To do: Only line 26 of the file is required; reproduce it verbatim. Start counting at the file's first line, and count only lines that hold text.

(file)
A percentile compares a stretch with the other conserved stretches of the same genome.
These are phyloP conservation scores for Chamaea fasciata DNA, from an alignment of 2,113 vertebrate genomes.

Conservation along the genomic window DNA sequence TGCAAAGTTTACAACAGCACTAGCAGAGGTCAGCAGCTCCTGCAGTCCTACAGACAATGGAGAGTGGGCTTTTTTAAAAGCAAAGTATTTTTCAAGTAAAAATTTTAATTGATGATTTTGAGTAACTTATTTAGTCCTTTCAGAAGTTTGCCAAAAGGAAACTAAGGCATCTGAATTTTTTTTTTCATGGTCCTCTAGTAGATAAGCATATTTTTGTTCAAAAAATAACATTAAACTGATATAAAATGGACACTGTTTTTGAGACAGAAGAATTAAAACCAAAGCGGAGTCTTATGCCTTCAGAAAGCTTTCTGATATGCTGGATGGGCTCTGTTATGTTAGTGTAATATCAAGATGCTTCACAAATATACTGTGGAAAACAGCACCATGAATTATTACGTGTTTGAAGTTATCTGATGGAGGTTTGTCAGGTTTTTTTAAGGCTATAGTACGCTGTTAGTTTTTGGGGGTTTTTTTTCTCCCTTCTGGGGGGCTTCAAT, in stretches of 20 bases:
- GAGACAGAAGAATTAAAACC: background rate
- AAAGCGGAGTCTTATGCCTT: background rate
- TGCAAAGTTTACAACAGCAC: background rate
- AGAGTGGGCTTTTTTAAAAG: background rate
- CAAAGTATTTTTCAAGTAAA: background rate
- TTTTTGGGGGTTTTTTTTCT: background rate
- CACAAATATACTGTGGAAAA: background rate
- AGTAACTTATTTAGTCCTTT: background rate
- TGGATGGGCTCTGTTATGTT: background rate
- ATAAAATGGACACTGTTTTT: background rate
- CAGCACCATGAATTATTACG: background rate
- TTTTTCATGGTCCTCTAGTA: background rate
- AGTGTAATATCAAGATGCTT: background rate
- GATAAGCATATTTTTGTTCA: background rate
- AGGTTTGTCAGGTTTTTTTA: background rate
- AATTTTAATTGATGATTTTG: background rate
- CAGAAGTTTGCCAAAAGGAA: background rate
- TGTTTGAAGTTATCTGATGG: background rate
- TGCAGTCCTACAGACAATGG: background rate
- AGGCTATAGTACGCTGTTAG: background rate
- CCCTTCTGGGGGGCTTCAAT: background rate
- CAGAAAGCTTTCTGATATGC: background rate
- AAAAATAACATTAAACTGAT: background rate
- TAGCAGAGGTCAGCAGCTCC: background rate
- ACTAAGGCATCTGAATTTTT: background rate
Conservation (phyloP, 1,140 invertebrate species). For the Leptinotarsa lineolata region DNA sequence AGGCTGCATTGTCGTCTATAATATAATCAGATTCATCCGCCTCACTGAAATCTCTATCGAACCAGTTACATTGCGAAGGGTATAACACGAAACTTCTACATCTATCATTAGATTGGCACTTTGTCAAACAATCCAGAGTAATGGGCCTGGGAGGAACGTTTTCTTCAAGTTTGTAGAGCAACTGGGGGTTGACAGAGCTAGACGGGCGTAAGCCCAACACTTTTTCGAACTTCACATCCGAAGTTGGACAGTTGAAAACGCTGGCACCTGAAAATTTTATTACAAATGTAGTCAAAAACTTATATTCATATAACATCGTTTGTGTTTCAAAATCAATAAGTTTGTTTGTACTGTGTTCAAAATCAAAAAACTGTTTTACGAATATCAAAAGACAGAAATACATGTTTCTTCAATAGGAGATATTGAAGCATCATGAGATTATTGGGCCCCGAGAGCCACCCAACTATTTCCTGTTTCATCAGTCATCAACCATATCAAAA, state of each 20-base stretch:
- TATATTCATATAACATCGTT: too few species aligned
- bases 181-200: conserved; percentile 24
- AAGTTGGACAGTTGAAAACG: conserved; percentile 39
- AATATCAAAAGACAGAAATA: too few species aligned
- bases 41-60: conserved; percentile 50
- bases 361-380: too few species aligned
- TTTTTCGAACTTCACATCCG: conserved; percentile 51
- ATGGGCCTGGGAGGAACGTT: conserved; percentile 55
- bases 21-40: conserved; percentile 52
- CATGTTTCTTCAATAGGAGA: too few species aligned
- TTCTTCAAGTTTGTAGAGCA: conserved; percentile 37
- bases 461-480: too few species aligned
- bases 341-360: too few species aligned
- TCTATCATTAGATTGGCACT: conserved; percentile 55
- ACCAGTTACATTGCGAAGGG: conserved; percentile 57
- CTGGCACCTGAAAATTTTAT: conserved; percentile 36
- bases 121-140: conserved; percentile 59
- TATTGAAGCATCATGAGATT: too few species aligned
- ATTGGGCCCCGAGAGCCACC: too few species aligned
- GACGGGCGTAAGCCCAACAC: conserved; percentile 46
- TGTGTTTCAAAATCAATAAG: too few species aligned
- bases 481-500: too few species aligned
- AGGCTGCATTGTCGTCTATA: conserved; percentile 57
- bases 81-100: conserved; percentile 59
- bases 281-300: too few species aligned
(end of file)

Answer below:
- AAAAATAACATTAAACTGAT: background rate